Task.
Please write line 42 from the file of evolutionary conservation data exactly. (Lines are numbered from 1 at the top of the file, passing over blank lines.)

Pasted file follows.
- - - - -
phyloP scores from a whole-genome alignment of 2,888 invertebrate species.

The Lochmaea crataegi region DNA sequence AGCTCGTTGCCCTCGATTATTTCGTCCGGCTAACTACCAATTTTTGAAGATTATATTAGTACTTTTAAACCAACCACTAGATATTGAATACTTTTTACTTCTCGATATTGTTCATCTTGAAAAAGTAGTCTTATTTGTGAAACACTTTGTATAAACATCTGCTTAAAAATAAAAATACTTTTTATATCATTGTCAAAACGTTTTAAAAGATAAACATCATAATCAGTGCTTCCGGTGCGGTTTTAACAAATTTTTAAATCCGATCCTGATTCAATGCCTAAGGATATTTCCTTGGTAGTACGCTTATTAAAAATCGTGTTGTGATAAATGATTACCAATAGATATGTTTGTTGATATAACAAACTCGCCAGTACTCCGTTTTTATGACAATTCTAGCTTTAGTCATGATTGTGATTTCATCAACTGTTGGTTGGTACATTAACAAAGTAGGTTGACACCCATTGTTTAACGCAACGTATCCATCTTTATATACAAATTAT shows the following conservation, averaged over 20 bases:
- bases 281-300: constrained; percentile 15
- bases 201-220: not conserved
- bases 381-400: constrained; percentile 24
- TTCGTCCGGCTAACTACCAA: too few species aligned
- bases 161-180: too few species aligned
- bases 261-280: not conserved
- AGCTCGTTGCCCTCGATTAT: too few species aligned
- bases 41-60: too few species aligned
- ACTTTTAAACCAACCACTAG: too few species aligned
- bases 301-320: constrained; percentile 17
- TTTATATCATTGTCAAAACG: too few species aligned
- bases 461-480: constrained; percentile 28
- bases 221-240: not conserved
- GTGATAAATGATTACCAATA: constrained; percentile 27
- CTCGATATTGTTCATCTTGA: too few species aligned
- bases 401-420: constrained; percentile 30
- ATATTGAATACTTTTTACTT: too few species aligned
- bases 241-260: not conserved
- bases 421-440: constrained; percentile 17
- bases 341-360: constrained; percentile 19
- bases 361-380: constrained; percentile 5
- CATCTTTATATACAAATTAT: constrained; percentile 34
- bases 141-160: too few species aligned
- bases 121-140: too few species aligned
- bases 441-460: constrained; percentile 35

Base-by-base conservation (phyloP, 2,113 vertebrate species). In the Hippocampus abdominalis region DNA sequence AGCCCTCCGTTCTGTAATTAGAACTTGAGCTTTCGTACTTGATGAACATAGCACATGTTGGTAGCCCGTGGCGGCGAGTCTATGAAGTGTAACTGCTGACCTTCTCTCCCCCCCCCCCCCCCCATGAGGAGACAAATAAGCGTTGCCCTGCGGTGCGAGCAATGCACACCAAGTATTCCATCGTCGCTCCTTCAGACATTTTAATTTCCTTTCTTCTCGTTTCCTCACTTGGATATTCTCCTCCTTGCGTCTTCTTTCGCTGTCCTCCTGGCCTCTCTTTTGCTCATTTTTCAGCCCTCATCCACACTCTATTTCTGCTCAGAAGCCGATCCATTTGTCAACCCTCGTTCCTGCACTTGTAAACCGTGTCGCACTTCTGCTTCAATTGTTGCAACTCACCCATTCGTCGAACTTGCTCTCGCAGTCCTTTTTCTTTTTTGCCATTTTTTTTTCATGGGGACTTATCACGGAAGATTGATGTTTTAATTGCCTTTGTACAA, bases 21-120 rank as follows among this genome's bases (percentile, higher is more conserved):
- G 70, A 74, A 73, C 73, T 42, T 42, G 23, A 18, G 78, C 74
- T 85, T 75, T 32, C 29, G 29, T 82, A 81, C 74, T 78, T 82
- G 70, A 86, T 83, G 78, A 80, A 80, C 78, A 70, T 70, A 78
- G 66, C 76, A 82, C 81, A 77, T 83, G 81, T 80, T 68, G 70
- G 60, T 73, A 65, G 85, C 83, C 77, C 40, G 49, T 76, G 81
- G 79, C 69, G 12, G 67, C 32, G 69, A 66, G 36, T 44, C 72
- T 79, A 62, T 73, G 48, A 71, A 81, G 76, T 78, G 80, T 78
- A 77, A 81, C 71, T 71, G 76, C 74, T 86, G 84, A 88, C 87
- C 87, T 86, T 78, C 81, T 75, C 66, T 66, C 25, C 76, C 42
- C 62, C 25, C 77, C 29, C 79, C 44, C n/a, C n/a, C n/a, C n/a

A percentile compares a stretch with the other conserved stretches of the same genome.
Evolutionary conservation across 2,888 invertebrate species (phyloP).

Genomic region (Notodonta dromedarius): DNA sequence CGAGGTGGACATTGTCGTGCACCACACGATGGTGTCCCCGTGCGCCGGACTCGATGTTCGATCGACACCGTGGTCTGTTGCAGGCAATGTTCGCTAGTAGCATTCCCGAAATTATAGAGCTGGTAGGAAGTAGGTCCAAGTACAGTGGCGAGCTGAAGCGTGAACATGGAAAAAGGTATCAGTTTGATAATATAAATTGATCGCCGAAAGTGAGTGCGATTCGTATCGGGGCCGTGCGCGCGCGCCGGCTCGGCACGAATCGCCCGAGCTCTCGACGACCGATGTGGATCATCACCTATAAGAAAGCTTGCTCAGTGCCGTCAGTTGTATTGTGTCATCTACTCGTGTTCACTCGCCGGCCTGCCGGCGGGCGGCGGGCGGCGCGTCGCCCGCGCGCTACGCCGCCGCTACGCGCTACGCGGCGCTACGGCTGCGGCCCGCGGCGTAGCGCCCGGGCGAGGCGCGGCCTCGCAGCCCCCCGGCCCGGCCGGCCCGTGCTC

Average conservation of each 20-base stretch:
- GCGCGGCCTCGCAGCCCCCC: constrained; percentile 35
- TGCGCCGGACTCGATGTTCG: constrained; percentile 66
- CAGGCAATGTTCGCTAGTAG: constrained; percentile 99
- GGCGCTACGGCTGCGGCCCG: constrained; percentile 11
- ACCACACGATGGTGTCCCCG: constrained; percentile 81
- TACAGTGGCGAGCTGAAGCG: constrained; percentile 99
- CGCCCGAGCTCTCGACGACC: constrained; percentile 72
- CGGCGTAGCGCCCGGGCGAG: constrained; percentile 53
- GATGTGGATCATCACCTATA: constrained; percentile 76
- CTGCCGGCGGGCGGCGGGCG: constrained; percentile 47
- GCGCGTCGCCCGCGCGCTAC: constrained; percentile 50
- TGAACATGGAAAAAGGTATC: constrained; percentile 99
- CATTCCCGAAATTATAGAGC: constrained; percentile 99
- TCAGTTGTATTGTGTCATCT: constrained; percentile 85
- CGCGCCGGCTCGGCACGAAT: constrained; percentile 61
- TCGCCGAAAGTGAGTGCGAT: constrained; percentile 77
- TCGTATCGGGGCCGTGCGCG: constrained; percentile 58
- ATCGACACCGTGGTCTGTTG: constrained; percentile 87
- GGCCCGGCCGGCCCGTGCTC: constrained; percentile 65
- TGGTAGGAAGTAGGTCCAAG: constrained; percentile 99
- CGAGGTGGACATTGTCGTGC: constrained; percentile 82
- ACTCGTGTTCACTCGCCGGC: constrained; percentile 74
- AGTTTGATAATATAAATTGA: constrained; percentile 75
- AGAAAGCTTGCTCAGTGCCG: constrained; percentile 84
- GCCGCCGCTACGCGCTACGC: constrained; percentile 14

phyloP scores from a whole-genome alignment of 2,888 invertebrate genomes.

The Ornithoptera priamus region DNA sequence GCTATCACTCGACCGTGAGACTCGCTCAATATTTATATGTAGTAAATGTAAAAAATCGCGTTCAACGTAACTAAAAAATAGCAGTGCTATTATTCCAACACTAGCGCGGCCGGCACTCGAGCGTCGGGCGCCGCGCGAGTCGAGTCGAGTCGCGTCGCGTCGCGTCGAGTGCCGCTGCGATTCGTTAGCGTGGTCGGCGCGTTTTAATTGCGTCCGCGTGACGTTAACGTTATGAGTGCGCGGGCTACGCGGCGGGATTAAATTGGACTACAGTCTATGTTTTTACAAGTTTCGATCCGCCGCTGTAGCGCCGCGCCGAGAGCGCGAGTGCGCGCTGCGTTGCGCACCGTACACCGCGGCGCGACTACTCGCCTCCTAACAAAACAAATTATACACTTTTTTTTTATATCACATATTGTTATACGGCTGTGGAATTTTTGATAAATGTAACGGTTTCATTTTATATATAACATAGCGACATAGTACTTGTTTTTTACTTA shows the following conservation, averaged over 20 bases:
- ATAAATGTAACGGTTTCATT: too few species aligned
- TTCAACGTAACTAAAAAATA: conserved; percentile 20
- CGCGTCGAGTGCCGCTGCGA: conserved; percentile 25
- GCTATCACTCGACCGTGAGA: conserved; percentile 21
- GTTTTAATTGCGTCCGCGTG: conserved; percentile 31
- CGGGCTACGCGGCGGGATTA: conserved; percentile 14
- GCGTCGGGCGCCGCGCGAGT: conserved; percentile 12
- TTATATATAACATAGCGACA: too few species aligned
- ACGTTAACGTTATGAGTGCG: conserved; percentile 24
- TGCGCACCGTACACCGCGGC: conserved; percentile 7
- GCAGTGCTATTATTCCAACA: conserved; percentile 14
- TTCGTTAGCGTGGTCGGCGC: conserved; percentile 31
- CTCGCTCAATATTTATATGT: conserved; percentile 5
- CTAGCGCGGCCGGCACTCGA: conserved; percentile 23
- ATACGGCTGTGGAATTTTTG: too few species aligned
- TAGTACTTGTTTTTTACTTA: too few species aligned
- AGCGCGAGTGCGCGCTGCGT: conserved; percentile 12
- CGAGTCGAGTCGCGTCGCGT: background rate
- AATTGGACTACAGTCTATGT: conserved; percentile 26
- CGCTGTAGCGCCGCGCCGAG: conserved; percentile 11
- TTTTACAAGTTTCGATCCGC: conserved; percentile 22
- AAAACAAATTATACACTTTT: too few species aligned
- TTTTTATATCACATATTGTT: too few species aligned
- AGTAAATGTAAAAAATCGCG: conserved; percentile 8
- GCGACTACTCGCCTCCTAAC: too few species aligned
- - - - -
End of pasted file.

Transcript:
Average conservation of each 20-base stretch: